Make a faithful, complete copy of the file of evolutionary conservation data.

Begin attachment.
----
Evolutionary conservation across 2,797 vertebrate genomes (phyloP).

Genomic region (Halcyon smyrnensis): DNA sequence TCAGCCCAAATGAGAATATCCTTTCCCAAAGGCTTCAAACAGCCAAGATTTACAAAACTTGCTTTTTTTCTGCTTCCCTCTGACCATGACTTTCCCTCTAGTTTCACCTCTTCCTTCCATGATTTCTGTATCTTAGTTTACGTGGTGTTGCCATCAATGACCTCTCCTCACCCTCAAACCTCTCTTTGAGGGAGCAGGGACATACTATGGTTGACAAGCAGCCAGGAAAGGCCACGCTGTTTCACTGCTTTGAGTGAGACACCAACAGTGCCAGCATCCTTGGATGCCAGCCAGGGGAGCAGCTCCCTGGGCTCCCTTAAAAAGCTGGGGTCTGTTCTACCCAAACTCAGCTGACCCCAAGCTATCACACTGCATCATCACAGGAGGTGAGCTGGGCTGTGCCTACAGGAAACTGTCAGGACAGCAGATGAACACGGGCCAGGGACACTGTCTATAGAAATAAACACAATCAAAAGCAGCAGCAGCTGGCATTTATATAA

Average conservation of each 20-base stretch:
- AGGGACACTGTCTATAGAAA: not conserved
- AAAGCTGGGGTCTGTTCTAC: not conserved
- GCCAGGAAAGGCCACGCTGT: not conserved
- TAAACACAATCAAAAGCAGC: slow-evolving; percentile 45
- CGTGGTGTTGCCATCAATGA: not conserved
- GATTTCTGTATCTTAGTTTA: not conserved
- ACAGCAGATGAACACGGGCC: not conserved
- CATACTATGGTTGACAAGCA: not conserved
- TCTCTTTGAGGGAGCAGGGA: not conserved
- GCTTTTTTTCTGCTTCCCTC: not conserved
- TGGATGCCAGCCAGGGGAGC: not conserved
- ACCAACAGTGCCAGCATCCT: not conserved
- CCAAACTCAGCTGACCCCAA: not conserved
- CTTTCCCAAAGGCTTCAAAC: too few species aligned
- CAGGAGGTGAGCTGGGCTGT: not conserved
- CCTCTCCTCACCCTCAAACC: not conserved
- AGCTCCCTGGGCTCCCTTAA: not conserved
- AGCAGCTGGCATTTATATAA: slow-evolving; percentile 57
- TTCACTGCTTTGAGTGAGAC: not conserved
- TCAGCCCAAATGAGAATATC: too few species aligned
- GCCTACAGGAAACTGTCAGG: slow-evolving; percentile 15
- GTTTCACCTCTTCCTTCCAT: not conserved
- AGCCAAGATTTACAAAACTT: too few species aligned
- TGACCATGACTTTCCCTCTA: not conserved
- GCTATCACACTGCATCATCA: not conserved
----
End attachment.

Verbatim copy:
Evolutionary conservation across 2,797 vertebrate genomes (phyloP).

Genomic region (Halcyon smyrnensis): DNA sequence TCAGCCCAAATGAGAATATCCTTTCCCAAAGGCTTCAAACAGCCAAGATTTACAAAACTTGCTTTTTTTCTGCTTCCCTCTGACCATGACTTTCCCTCTAGTTTCACCTCTTCCTTCCATGATTTCTGTATCTTAGTTTACGTGGTGTTGCCATCAATGACCTCTCCTCACCCTCAAACCTCTCTTTGAGGGAGCAGGGACATACTATGGTTGACAAGCAGCCAGGAAAGGCCACGCTGTTTCACTGCTTTGAGTGAGACACCAACAGTGCCAGCATCCTTGGATGCCAGCCAGGGGAGCAGCTCCCTGGGCTCCCTTAAAAAGCTGGGGTCTGTTCTACCCAAACTCAGCTGACCCCAAGCTATCACACTGCATCATCACAGGAGGTGAGCTGGGCTGTGCCTACAGGAAACTGTCAGGACAGCAGATGAACACGGGCCAGGGACACTGTCTATAGAAATAAACACAATCAAAAGCAGCAGCAGCTGGCATTTATATAA

Average conservation of each 20-base stretch:
- AGGGACACTGTCTATAGAAA: not conserved
- AAAGCTGGGGTCTGTTCTAC: not conserved
- GCCAGGAAAGGCCACGCTGT: not conserved
- TAAACACAATCAAAAGCAGC: slow-evolving; percentile 45
- CGTGGTGTTGCCATCAATGA: not conserved
- GATTTCTGTATCTTAGTTTA: not conserved
- ACAGCAGATGAACACGGGCC: not conserved
- CATACTATGGTTGACAAGCA: not conserved
- TCTCTTTGAGGGAGCAGGGA: not conserved
- GCTTTTTTTCTGCTTCCCTC: not conserved
- TGGATGCCAGCCAGGGGAGC: not conserved
- ACCAACAGTGCCAGCATCCT: not conserved
- CCAAACTCAGCTGACCCCAA: not conserved
- CTTTCCCAAAGGCTTCAAAC: too few species aligned
- CAGGAGGTGAGCTGGGCTGT: not conserved
- CCTCTCCTCACCCTCAAACC: not conserved
- AGCTCCCTGGGCTCCCTTAA: not conserved
- AGCAGCTGGCATTTATATAA: slow-evolving; percentile 57
- TTCACTGCTTTGAGTGAGAC: not conserved
- TCAGCCCAAATGAGAATATC: too few species aligned
- GCCTACAGGAAACTGTCAGG: slow-evolving; percentile 15
- GTTTCACCTCTTCCTTCCAT: not conserved
- AGCCAAGATTTACAAAACTT: too few species aligned
- TGACCATGACTTTCCCTCTA: not conserved
- GCTATCACACTGCATCATCA: not conserved